Most U.S. Stocks Rise as Investors Weigh Economic Data

Most U.S. stocks rose, after a two- day decline in the Standard & Poor’s 500 Index, as investors weighed manufacturing data for clues on whether the Federal Reserve will move to stimulate the economy.

Abercrombie & Fitch (ANF) Co. and JDS Uniphase Corp. (JDSU) rallied at least 8.2 percent after earnings topped analysts’ estimates. Deere (DE) & Co. dropped 6.3 percent as profit trailed analysts’ estimates and the largest maker of farm equipment cut its full- year forecast. Staples Inc. (SPLS) tumbled 15 percent after reducing its projections amid slower growth.

More than two stocks advanced for each declining on U.S. exchanges at 4 p.m. New York time. The S&P 500 rose 0.1 percent to 1,405.53, after falling as much as 0.2 percent. The Dow Jones Industrial Average slipped 7.36 points, or 0.1 percent, to 13,164.78. Volume for exchange-listed stocks in the U.S. was 4.8 billion shares, 26 percent below the three-month average.

“You’re getting back and forth data that sometimes confirm the potential for QE3, like today, and yesterday brings it into question,” said Andrew Slimmon, Chicago-based managing director of global investment solutions at Morgan Stanley Smith Barney, referring to another round of Fed stimulus known as quantitative easing. His firm has $1.7 trillion in client assets. “There is going to be no other expected major news between now and when the Fed meets on Aug. 31. There will be a lot of conjecture back and forth about what they are going to do.”

Industrial production in the U.S. increased in July, Fed data showed today, propelled by a pickup in motor vehicle output and a rebound in utility use during the hottest month on record. A separate report showed manufacturing in the New York area unexpectedly contracted in August for the first time since October.

Price Swings

The S&P 500 slipped less than 0.1 percent yesterday as a slump in technology and financial shares reversed an earlier rally amid better-than-estimated retail sales. Intraday price swings in the benchmark index have narrowed to a daily average of 0.6 percent during the past eight days, the smallest fluctuation over a comparable period since January 2011, according to data compiled by Bloomberg.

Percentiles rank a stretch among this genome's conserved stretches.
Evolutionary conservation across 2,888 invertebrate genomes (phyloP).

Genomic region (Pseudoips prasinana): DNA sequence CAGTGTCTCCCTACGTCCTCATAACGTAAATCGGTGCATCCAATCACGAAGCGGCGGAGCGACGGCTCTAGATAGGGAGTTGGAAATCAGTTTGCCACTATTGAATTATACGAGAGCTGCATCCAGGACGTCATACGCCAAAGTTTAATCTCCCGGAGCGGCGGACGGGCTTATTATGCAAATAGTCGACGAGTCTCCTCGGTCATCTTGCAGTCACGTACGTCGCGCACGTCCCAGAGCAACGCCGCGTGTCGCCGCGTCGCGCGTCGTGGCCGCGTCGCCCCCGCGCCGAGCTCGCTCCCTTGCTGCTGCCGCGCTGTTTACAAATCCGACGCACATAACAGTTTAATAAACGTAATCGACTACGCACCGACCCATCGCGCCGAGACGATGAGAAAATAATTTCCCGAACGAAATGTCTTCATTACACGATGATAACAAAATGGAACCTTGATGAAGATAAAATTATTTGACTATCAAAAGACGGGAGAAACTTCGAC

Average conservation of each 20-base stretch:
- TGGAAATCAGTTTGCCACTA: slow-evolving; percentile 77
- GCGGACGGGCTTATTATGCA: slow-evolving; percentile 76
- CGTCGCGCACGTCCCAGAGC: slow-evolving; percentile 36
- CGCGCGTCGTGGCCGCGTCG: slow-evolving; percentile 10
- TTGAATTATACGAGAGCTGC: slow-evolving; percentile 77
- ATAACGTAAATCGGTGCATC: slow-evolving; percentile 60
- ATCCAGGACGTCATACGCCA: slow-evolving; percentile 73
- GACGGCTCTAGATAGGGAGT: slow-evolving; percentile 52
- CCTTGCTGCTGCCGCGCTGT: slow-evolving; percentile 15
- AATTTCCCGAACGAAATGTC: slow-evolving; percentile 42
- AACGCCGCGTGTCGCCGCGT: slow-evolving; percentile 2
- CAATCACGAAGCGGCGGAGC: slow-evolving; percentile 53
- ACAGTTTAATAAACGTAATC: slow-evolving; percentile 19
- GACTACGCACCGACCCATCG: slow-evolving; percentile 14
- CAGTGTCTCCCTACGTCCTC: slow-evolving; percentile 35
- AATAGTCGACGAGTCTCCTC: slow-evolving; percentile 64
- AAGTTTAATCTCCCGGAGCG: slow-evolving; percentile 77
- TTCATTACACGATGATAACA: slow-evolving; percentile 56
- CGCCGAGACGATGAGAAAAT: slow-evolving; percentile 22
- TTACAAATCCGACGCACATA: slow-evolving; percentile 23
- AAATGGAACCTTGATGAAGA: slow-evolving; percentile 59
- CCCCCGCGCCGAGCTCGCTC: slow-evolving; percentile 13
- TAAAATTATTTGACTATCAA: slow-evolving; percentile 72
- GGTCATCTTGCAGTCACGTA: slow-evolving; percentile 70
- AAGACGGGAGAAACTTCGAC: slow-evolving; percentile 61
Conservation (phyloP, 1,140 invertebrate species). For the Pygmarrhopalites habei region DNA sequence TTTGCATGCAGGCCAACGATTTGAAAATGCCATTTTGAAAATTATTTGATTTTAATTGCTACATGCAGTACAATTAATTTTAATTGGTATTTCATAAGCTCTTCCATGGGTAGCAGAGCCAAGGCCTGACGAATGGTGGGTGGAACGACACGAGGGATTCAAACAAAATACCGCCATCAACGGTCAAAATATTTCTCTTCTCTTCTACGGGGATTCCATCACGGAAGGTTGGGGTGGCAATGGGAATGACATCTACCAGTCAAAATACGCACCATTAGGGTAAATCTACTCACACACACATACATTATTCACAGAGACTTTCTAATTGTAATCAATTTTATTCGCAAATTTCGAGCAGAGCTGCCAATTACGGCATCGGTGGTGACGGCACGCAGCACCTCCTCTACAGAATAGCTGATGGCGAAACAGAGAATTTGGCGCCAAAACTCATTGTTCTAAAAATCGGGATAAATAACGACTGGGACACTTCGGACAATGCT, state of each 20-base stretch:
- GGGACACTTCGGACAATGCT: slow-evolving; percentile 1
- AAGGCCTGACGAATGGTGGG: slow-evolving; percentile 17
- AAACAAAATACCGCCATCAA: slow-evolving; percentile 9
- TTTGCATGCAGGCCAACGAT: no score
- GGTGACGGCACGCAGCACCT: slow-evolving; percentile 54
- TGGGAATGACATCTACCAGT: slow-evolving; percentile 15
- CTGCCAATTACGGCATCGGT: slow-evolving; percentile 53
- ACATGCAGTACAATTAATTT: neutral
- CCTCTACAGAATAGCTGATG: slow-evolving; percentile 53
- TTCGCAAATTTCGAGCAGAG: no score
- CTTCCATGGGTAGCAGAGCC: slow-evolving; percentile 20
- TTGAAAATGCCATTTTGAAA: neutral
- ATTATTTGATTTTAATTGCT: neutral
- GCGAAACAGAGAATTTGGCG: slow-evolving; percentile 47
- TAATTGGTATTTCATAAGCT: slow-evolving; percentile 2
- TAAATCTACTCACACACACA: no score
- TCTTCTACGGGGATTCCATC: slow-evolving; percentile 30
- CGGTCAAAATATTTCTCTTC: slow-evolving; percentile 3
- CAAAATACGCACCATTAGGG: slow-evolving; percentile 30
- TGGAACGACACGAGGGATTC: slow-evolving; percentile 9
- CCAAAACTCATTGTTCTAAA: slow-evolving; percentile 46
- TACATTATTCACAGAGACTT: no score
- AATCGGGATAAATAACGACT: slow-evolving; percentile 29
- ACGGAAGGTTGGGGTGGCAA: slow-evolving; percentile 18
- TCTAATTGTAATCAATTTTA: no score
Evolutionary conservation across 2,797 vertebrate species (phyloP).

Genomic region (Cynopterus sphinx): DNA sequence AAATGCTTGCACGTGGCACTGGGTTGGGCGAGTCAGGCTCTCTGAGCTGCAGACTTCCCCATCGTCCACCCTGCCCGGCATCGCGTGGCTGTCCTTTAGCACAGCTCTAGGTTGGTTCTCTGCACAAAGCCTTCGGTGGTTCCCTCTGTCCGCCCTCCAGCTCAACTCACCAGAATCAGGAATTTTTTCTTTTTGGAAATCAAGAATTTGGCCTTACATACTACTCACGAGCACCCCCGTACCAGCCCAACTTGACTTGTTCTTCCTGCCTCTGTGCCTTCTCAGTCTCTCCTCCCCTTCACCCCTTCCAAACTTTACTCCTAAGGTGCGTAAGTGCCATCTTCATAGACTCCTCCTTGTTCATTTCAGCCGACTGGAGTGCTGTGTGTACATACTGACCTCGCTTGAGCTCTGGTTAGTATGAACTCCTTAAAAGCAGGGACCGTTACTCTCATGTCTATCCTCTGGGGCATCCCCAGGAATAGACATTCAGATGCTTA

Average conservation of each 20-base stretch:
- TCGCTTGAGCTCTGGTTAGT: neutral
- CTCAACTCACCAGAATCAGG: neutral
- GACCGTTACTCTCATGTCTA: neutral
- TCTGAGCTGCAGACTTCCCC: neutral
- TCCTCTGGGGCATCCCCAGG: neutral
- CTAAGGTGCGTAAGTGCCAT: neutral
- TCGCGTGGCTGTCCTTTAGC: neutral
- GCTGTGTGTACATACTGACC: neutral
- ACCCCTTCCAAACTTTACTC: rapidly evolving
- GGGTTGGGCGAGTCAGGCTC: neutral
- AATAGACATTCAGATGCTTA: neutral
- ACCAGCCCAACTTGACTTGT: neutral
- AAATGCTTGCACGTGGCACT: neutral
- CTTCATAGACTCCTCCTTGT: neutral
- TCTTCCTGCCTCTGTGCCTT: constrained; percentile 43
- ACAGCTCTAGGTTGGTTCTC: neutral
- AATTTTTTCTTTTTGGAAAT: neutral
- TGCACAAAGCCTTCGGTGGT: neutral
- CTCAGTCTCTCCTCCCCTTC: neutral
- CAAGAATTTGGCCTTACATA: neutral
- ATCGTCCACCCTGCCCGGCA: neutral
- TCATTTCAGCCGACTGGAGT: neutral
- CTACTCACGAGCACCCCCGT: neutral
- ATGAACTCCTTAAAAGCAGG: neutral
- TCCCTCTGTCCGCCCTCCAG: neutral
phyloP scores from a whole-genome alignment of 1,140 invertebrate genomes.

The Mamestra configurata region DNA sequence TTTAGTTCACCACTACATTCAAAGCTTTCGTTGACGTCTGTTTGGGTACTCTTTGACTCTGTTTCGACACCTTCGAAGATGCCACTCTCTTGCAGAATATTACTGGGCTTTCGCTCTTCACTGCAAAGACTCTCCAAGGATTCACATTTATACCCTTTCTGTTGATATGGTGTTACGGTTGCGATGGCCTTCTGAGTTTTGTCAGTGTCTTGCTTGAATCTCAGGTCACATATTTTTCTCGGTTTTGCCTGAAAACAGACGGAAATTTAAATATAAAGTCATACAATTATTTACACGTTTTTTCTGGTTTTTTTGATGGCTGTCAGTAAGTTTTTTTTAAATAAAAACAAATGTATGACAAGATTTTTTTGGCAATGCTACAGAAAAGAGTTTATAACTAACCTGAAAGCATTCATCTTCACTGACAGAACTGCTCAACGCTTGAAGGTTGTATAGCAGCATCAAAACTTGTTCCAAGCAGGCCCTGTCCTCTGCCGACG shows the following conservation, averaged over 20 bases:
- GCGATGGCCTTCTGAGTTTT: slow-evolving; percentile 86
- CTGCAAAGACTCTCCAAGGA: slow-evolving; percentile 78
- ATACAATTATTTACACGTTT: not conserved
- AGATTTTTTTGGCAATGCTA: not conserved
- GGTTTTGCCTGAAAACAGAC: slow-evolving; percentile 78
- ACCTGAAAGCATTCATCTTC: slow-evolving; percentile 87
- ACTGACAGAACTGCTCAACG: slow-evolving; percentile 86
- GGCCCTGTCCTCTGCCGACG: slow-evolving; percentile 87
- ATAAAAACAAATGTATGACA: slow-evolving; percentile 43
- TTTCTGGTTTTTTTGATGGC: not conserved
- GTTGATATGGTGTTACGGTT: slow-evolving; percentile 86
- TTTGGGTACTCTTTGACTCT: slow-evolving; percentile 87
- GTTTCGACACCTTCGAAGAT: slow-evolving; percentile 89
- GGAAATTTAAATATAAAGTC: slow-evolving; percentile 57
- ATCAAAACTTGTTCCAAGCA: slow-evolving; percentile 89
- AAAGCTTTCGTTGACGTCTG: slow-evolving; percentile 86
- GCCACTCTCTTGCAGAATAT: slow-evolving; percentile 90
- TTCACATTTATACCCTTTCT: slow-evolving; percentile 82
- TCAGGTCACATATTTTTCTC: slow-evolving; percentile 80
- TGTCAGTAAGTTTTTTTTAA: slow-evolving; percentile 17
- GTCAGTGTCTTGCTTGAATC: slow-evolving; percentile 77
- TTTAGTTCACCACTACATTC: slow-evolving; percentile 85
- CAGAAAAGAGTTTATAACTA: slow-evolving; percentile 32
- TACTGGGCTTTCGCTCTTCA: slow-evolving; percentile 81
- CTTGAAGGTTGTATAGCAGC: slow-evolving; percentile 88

The index has fluctuated around 1,400 for the past seven trading sessions, with U.S. equity volume reaching the lowest level since at least 2008 excluding holidays and volatility sliding to a five-year low.

‘Resisting Worries’

“With the volume so light, it doesn’t take much to get a movement in either direction,” Scott Armiger, a money manager at Christiana Trust in Greenville, Delaware, which has $11 billion in client assets, said in a phone interview. “The market just seems to be resisting all the worries here.”

Trading has slowed as vacationing traders awaited policy clues from the Fed’s summit at the end of the month and the European Central Bank meeting in September. The index has rebounded 10 percent from a five-month low on June 1 amid speculation global central banks will introduce further stimulus measures. The Fed will hold off from a third round of bond buying in September amid better economic figures, Goldman Sachs Group Inc. said in a report today.

About 4.5 billion shares changed hands on all venues on Aug. 13, the lowest level in data compiled by Bloomberg going back four years that excludes the days surrounding New Year’s, Christmas, Thanksgiving and Independence Day. Volume averaged 5.8 billion shares a day this month, 13 percent below the average level during the first seven months of 2012.

Volatility Bets

The Chicago Board Options Exchange Volatility Index (VIX), known as the VIX, lost 7.1 percent to 13.70 on Aug. 13, the lowest level since June 2007. The VIX fell 1.5 percent to 14.63 today.